The reason for the do while loop is because our condition is based on $i, which starts at 0. If we use a loop where the condition is checked at the beginning, the loop wouldn't run We only end the summation once we reach the end of both of the arrays at the same time, which would imply the LCM. • Shouldn´t that be $b[$i%$y]? You can save 3 bytes by moving $x=count($a) to the first usage of $x; same for $y=count(b) and one byte with bitwise or in the while condition Dec 16 '16 at 16:30 • But I think anonymous functions are considered snippets and hence are no valid answers. Dec 16 '16 at 17:10 • @Titus Anonymous functions are allowed by default as per consensus on Meta. Dec 16 '16 at 18:53 • Thanks for the suggestions @Titus, I just kinda threw this together cause I wanted to beat the other PHP answers :P Dec 16 '16 at 19:22 ## Haskell, 87 84 bytes a#b=a%b where[]%[]=[[]];(e:f)%(g:h)=f%h!(e+g);e%[]=[]:e%b;_%g=[]:a%g (m:n)!l=(l:m):n  Usage example: [0,3,2,2,8,4] # [7,8,7,2] -> [[7,11,9,4],[15,12],[7,5],[9,10,15,6]]. Simple recursion. Base case: both lists are empty. If only one of them is empty, restart with a full version and start a new cluster in the output. If none is empty, prepend the sum to the from element. Have also a look at @Christian Sievers' answer, which is almost identical and was posted a few seconds earlier. • Are you sure? Is there a way to get the exact times? Dec 16 '16 at 21:36 • @ChristianSievers: I don't know if you can see the times directly. When the times of our edits were shown in minutes, I remember that yours was counted up a few seconds (about 20) earlier than mine. – nimi Dec 16 '16 at 22:27 • You're right: I found timestamps in the html source code of this page Dec 16 '16 at 23:41 • Hover over the time in "answered 2 days ago" to see the exact time. (Hint: this is a standard UI across the internet, so (a) if you want an exact time, try hovering the relative time, and (b) if you ever implement something that shows relative time, please show the exact time on hover!) Dec 18 '16 at 18:28 # Octave , 113 bytes @(a,b)mat2cell(sum([repmat(a,1,(L=lcm(A=numel(a),B=numel(b)))/A);repmat(b,1,L/B)]),1,diff(unique([0:A:L,0:B:L])))  this function is directly callable to call it place it in parenthesis and call as (@(a,b)...)([1 2 3 4],[6 4 5]) • Now TIO-Nexus supports Octave. Here's a link to test the code Dec 16 '16 at 18:28 • @LuisMendo Thanks, interesting service Dec 16 '16 at 18:32 ## CJam, 30 bytes {Sf*Laf+_s,f*:.+La/0=S2*a-Sa/}  Try it online! Takes input as a pair of lists. ### Explanation The idea is to insert some markers into the input arrays (in the form of short strings) which indicate where the aligned array ends, and where we need to insert the breaks in the arrays. This way we can avoid having to compute the LCM. Sf* e# Riffle each list with spaces. These are just place holders, so that having e# an array-end marker between two elements doesn't misalign subsequent elements. Laf+ e# Append an empty string to each list. This is the array-end marker. _s, e# Convert the pair of lists to a string and get its length. This is always e# greater than the number of elements in either input. f* e# Repeat either array that many times. This is definitely more than necessary e# to reach the LCM (since multiplying by the length of the other list always e# gives a common multiple). :.+ e# Pairwise addition of the list elements. There are four cases: e# - Both elements are numbers, add them. This is the actual addition e# we need for the problem. e# - Both elements are spaces. This is just a regular position between e# list elements. e# - One is a space, one is empty: the result is a single space, and e# this marks a position where one of the arrays ended, which means e# we need to split here. e# - Both elements are empty. This happens at the LCM of both list lengths e# and indicates where we need to stop the output. La/0= e# Split the input around empty strings and discard everything except e# the first chunk. S2*a- e# Remove the double-space strings, we no longer need them. Sa/ e# Split the list around single spaces.  # Jelly, 2120 18 bytes ṁ€L€æl/S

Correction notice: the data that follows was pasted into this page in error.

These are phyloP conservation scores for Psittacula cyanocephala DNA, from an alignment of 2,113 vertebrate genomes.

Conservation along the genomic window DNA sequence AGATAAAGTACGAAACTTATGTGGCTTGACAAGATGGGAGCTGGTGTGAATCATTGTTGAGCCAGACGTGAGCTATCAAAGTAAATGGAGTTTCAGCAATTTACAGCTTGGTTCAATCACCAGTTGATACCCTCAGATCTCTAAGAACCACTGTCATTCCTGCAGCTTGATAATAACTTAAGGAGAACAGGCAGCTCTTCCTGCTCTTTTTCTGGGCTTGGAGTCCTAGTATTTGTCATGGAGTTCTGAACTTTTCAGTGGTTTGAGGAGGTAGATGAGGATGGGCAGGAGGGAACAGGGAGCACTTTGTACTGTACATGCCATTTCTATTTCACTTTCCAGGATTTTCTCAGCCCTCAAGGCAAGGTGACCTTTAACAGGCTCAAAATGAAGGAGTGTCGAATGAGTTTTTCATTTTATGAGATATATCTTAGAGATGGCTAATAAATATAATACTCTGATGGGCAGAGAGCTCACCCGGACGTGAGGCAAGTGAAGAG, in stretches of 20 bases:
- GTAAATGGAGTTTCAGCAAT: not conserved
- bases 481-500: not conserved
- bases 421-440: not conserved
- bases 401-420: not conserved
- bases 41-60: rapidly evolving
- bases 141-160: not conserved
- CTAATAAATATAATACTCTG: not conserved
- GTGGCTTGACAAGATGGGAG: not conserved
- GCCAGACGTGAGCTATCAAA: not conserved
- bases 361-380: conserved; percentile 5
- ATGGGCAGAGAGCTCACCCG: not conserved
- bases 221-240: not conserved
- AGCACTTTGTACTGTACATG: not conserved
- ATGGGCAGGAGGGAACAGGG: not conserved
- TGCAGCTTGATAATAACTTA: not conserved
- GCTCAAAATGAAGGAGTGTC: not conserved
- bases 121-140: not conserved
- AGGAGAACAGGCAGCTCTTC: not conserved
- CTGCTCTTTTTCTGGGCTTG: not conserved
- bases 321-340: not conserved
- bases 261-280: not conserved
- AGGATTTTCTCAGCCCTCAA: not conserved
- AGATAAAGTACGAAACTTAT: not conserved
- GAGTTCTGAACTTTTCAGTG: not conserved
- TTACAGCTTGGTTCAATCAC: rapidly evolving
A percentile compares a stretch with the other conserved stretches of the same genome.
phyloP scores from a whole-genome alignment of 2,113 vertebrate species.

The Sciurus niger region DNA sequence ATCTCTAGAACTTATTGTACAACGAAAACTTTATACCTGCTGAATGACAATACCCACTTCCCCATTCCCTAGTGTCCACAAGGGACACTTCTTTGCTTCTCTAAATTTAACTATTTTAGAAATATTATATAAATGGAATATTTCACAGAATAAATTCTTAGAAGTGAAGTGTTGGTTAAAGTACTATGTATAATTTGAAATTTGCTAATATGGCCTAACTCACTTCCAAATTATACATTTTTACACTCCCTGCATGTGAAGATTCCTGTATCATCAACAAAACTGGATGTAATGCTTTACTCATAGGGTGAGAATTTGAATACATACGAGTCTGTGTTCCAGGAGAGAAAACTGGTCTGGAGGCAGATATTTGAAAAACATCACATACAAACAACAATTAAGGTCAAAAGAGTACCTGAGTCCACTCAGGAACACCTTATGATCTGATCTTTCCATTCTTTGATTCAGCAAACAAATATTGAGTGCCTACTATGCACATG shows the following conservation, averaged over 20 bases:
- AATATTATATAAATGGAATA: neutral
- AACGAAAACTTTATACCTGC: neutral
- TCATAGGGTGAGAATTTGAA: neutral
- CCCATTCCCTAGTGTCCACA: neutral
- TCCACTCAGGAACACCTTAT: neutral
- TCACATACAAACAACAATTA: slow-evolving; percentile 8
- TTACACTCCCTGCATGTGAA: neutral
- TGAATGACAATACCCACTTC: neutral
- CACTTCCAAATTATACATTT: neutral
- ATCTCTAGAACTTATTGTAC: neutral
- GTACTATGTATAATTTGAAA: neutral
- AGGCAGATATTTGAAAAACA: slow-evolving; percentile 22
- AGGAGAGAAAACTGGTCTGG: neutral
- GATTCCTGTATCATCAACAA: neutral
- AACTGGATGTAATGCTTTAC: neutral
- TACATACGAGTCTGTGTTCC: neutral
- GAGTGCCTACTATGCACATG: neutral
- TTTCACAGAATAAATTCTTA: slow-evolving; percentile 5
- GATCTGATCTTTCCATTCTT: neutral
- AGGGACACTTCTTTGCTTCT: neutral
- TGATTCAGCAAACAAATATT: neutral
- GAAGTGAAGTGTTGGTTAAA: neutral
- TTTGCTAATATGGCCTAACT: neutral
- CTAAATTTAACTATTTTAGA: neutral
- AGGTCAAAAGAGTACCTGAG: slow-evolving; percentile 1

J€ỊÇœṗÇḊ


Try it online!

### How it works

ṁ€L€æl/$S Helper link. Argument [X, Y] (arrays of integers).$   Combine the two links to the left into a monadic chain.
L€       Length each; yield the lengths of X and Y.
æl/    Reduce by least common multiple.
ṁ€         Mold each; cyclically repeat the elements of X and Y to extend them
to length lcm(length(X), length(Y)).
S  Compute the sum of the extended X and Y arrays.

J€ỊÇœṗÇḊ   Main link. Argument [A, B] (arrays of integers).

J€         Indices each; replace A and B by the arrays of there 1-based indices.